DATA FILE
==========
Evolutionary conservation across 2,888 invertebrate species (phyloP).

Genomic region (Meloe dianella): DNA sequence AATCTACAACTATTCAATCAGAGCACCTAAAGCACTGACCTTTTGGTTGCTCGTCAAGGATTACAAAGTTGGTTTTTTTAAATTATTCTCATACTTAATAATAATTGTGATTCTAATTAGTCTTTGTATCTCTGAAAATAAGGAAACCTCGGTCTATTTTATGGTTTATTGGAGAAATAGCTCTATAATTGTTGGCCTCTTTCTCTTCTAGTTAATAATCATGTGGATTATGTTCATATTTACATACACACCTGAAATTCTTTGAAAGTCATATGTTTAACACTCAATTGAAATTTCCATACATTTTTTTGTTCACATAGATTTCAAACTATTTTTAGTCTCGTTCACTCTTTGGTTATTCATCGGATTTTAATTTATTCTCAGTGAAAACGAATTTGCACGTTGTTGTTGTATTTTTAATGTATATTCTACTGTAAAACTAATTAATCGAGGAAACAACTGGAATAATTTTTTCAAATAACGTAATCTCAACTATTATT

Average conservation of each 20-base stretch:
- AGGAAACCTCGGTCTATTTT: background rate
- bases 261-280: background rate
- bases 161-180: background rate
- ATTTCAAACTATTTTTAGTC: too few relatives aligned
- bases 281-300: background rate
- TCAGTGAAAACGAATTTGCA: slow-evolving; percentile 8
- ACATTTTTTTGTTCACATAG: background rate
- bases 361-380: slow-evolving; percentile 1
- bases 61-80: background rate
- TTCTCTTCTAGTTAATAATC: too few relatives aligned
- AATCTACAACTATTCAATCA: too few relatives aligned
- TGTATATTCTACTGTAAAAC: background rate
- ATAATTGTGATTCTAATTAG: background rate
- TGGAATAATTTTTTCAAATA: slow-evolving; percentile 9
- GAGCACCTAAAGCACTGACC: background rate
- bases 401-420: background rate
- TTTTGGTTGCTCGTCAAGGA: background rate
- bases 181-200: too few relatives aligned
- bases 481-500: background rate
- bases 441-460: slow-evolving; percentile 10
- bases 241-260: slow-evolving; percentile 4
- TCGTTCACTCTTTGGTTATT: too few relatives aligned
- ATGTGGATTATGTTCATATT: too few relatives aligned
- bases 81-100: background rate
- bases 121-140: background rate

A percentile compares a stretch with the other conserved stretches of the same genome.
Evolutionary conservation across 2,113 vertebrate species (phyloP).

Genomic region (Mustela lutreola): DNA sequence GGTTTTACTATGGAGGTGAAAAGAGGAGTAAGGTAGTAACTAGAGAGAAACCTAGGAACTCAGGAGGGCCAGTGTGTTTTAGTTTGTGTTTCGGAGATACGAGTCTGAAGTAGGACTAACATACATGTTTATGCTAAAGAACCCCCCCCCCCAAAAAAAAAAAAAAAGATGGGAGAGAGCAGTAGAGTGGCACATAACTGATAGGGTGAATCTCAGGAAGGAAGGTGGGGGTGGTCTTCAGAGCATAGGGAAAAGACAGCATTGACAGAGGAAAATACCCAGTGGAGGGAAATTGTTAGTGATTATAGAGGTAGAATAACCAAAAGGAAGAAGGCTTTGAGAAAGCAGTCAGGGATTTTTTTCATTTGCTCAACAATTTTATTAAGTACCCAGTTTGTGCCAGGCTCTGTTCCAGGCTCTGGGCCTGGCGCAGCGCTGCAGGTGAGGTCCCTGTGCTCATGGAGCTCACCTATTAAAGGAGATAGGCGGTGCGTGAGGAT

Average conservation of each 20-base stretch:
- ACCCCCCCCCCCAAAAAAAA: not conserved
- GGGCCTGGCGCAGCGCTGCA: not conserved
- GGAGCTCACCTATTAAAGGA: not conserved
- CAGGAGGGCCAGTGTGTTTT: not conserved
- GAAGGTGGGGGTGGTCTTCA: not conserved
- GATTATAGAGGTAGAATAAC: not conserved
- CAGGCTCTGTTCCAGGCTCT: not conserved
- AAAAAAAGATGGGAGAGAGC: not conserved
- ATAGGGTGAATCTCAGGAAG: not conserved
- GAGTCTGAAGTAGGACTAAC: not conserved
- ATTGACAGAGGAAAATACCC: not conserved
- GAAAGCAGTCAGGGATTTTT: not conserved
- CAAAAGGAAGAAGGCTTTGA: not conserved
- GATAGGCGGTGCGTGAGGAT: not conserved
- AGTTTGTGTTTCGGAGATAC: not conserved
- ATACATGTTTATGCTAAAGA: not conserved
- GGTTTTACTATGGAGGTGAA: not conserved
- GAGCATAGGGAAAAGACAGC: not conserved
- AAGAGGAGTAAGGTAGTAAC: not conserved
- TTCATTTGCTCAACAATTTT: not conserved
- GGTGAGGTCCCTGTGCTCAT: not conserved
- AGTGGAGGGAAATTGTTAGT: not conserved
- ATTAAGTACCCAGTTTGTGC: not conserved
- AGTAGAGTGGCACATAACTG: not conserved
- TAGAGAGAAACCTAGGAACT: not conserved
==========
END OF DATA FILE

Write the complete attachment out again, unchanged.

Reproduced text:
Evolutionary conservation across 2,888 invertebrate species (phyloP).

Genomic region (Meloe dianella): DNA sequence AATCTACAACTATTCAATCAGAGCACCTAAAGCACTGACCTTTTGGTTGCTCGTCAAGGATTACAAAGTTGGTTTTTTTAAATTATTCTCATACTTAATAATAATTGTGATTCTAATTAGTCTTTGTATCTCTGAAAATAAGGAAACCTCGGTCTATTTTATGGTTTATTGGAGAAATAGCTCTATAATTGTTGGCCTCTTTCTCTTCTAGTTAATAATCATGTGGATTATGTTCATATTTACATACACACCTGAAATTCTTTGAAAGTCATATGTTTAACACTCAATTGAAATTTCCATACATTTTTTTGTTCACATAGATTTCAAACTATTTTTAGTCTCGTTCACTCTTTGGTTATTCATCGGATTTTAATTTATTCTCAGTGAAAACGAATTTGCACGTTGTTGTTGTATTTTTAATGTATATTCTACTGTAAAACTAATTAATCGAGGAAACAACTGGAATAATTTTTTCAAATAACGTAATCTCAACTATTATT

Average conservation of each 20-base stretch:
- AGGAAACCTCGGTCTATTTT: background rate
- bases 261-280: background rate
- bases 161-180: background rate
- ATTTCAAACTATTTTTAGTC: too few relatives aligned
- bases 281-300: background rate
- TCAGTGAAAACGAATTTGCA: slow-evolving; percentile 8
- ACATTTTTTTGTTCACATAG: background rate
- bases 361-380: slow-evolving; percentile 1
- bases 61-80: background rate
- TTCTCTTCTAGTTAATAATC: too few relatives aligned
- AATCTACAACTATTCAATCA: too few relatives aligned
- TGTATATTCTACTGTAAAAC: background rate
- ATAATTGTGATTCTAATTAG: background rate
- TGGAATAATTTTTTCAAATA: slow-evolving; percentile 9
- GAGCACCTAAAGCACTGACC: background rate
- bases 401-420: background rate
- TTTTGGTTGCTCGTCAAGGA: background rate
- bases 181-200: too few relatives aligned
- bases 481-500: background rate
- bases 441-460: slow-evolving; percentile 10
- bases 241-260: slow-evolving; percentile 4
- TCGTTCACTCTTTGGTTATT: too few relatives aligned
- ATGTGGATTATGTTCATATT: too few relatives aligned
- bases 81-100: background rate
- bases 121-140: background rate

A percentile compares a stretch with the other conserved stretches of the same genome.
Evolutionary conservation across 2,113 vertebrate species (phyloP).

Genomic region (Mustela lutreola): DNA sequence GGTTTTACTATGGAGGTGAAAAGAGGAGTAAGGTAGTAACTAGAGAGAAACCTAGGAACTCAGGAGGGCCAGTGTGTTTTAGTTTGTGTTTCGGAGATACGAGTCTGAAGTAGGACTAACATACATGTTTATGCTAAAGAACCCCCCCCCCCAAAAAAAAAAAAAAAGATGGGAGAGAGCAGTAGAGTGGCACATAACTGATAGGGTGAATCTCAGGAAGGAAGGTGGGGGTGGTCTTCAGAGCATAGGGAAAAGACAGCATTGACAGAGGAAAATACCCAGTGGAGGGAAATTGTTAGTGATTATAGAGGTAGAATAACCAAAAGGAAGAAGGCTTTGAGAAAGCAGTCAGGGATTTTTTTCATTTGCTCAACAATTTTATTAAGTACCCAGTTTGTGCCAGGCTCTGTTCCAGGCTCTGGGCCTGGCGCAGCGCTGCAGGTGAGGTCCCTGTGCTCATGGAGCTCACCTATTAAAGGAGATAGGCGGTGCGTGAGGAT

Average conservation of each 20-base stretch:
- ACCCCCCCCCCCAAAAAAAA: not conserved
- GGGCCTGGCGCAGCGCTGCA: not conserved
- GGAGCTCACCTATTAAAGGA: not conserved
- CAGGAGGGCCAGTGTGTTTT: not conserved
- GAAGGTGGGGGTGGTCTTCA: not conserved
- GATTATAGAGGTAGAATAAC: not conserved
- CAGGCTCTGTTCCAGGCTCT: not conserved
- AAAAAAAGATGGGAGAGAGC: not conserved
- ATAGGGTGAATCTCAGGAAG: not conserved
- GAGTCTGAAGTAGGACTAAC: not conserved
- ATTGACAGAGGAAAATACCC: not conserved
- GAAAGCAGTCAGGGATTTTT: not conserved
- CAAAAGGAAGAAGGCTTTGA: not conserved
- GATAGGCGGTGCGTGAGGAT: not conserved
- AGTTTGTGTTTCGGAGATAC: not conserved
- ATACATGTTTATGCTAAAGA: not conserved
- GGTTTTACTATGGAGGTGAA: not conserved
- GAGCATAGGGAAAAGACAGC: not conserved
- AAGAGGAGTAAGGTAGTAAC: not conserved
- TTCATTTGCTCAACAATTTT: not conserved
- GGTGAGGTCCCTGTGCTCAT: not conserved
- AGTGGAGGGAAATTGTTAGT: not conserved
- ATTAAGTACCCAGTTTGTGC: not conserved
- AGTAGAGTGGCACATAACTG: not conserved
- TAGAGAGAAACCTAGGAACT: not conserved